- Retinal detachment. The abnormal blood vessels associated with diabetic retinopathy stimulate the growth of scar tissue, which can pull the retina away from the back of the eye. This can cause spots floating in your vision, flashes of light or severe vision loss.
- Glaucoma. New blood vessels can grow in the front part of your eye (iris) and interfere with the normal flow of fluid out of the eye, causing pressure in the eye to build. This pressure can damage the nerve that carries images from your eye to your brain (optic nerve).
- Blindness. Diabetic retinopathy, macular edema, glaucoma or a combination of these conditions can lead to complete vision loss, especially if the conditions are poorly managed.
You can't always prevent diabetic retinopathy. However, regular eye exams, good control of your blood sugar and blood pressure, and early intervention for vision problems can help prevent severe vision loss.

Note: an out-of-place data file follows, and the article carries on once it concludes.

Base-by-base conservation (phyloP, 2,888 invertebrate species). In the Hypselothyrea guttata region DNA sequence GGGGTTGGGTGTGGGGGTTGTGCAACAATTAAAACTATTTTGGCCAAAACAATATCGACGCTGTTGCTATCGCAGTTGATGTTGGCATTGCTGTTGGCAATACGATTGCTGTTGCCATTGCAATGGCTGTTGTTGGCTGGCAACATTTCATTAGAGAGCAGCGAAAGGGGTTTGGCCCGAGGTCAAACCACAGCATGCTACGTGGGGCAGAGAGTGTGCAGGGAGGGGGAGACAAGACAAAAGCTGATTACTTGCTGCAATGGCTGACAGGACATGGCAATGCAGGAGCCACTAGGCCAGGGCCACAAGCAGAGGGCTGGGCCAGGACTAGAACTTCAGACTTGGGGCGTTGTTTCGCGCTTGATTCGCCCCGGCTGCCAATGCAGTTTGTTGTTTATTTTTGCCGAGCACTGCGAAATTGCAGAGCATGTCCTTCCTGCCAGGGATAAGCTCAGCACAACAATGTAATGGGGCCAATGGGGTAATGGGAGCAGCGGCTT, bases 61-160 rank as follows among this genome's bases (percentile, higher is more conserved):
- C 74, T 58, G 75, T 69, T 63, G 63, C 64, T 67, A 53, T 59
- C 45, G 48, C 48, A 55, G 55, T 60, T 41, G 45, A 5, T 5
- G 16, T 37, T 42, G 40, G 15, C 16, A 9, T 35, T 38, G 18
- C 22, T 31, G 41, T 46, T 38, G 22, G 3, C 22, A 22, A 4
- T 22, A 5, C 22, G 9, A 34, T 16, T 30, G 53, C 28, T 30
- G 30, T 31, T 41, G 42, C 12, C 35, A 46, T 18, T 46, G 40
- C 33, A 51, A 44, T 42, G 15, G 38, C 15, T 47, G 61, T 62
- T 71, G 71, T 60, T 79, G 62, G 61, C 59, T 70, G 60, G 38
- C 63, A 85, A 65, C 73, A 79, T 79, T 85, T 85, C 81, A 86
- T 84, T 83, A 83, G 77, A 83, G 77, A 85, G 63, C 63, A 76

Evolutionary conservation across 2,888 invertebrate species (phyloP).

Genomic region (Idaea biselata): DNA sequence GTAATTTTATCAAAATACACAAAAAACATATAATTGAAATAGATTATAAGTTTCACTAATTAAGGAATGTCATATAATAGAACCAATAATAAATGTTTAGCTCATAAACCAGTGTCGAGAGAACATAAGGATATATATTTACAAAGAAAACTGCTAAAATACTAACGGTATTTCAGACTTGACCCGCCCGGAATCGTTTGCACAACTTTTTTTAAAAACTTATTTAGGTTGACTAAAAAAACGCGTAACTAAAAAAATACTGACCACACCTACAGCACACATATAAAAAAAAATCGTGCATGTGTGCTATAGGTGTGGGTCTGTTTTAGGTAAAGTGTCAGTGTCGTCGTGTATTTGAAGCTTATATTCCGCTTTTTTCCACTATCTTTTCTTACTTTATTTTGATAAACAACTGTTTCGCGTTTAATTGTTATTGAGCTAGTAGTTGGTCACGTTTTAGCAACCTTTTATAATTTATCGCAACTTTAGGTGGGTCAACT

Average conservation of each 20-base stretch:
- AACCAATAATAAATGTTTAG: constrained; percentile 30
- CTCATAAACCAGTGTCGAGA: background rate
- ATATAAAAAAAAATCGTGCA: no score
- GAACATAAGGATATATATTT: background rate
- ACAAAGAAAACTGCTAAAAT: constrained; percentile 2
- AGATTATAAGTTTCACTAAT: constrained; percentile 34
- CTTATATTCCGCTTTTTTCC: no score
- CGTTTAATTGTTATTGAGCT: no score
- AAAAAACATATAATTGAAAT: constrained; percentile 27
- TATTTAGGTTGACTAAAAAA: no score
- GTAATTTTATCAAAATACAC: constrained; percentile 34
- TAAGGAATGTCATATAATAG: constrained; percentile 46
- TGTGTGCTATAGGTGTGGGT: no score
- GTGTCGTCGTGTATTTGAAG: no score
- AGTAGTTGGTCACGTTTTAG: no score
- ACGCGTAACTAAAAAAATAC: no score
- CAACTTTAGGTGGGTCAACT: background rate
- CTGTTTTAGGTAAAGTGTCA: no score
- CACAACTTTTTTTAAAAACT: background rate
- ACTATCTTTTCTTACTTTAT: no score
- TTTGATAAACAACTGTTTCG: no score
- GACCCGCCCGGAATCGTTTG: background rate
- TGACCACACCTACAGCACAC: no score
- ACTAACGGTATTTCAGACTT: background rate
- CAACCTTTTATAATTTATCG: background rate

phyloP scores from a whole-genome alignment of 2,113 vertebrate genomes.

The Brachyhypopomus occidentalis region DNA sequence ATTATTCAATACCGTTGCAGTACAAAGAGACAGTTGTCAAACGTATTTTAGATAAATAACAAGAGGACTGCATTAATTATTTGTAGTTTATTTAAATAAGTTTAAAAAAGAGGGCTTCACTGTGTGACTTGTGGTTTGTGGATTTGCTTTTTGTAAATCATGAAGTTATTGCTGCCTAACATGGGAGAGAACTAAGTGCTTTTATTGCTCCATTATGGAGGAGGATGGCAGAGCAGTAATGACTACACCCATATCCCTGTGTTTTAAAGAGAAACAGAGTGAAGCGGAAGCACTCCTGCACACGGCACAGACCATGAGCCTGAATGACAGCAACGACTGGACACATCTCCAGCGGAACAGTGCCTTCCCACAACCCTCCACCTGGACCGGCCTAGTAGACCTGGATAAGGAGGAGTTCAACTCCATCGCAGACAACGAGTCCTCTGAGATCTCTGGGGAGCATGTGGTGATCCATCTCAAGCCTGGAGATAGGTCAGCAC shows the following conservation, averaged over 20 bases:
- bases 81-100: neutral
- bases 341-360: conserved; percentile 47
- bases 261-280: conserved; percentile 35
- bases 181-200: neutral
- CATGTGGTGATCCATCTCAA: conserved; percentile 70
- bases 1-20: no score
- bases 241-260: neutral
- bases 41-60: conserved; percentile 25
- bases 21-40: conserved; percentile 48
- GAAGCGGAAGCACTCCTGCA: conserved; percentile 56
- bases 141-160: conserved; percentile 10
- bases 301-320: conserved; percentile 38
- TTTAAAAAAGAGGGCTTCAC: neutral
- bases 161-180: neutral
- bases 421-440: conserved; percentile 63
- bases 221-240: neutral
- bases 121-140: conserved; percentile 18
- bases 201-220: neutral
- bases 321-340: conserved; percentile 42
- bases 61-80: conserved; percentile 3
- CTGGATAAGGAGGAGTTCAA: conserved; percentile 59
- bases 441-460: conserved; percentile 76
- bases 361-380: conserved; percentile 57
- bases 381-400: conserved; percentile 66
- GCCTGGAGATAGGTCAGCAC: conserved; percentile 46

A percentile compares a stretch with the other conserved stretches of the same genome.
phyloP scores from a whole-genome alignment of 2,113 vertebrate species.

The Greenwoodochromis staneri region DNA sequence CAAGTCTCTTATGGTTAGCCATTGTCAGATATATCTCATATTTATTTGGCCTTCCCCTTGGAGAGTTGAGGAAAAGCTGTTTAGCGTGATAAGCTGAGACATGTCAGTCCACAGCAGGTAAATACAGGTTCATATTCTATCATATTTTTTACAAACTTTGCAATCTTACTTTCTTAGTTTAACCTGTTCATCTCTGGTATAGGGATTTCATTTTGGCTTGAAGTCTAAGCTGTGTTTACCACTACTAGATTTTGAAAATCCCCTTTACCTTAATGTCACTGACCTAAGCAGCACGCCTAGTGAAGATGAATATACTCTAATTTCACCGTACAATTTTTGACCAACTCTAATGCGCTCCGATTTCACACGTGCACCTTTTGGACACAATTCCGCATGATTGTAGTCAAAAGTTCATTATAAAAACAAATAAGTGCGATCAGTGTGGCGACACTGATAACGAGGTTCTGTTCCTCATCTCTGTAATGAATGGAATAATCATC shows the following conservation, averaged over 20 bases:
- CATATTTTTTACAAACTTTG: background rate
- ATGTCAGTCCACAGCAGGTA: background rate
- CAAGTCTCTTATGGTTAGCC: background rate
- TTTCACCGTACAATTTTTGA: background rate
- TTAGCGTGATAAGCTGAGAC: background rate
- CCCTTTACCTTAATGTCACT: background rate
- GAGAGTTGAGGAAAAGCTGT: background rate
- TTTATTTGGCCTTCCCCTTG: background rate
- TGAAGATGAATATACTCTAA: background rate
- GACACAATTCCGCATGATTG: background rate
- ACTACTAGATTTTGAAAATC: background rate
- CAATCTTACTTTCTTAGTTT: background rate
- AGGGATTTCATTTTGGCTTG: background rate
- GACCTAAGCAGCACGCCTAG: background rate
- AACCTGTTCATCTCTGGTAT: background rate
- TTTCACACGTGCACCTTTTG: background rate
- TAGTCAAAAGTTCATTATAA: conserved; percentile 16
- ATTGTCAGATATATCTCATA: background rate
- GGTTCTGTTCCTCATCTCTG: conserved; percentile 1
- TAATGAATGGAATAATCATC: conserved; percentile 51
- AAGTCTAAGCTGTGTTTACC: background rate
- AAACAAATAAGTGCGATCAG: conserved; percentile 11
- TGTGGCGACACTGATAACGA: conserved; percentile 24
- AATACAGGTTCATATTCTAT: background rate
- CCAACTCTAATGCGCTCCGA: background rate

If you have diabetes, reduce your risk of getting diabetic retinopathy by doing the following:
- Manage your diabetes. Make healthy eating and physical activity part of your daily routine. Try to get at least 150 minutes of moderate aerobic activity, such as walking, each week. Take oral diabetes medications or insulin as directed.
- Monitor your blood sugar level. You might need to check and record your blood sugar level several times a day — or more frequently if you're ill or under stress. Ask your doctor how often you need to test your blood sugar.
- Ask your doctor about a glycosylated hemoglobin test. The glycosylated hemoglobin test, or hemoglobin A1C test, reflects your average blood sugar level for the two- to three-month period before the test. For most people with diabetes, the A1C goal is to be under 7%.
- Keep your blood pressure and cholesterol under control. Eating healthy foods, exercising regularly and losing excess weight can help. Sometimes medication is needed, too.
- If you smoke or use other types of tobacco, ask your doctor to help you quit. Smoking increases your risk of various diabetes complications, including diabetic retinopathy.
- Pay attention to vision changes. Contact your eye doctor right away if your vision suddenly changes or becomes blurry, spotty or hazy.
Remember, diabetes doesn't necessarily lead to vision loss. Taking an active role in diabetes management can go a long way toward preventing complications.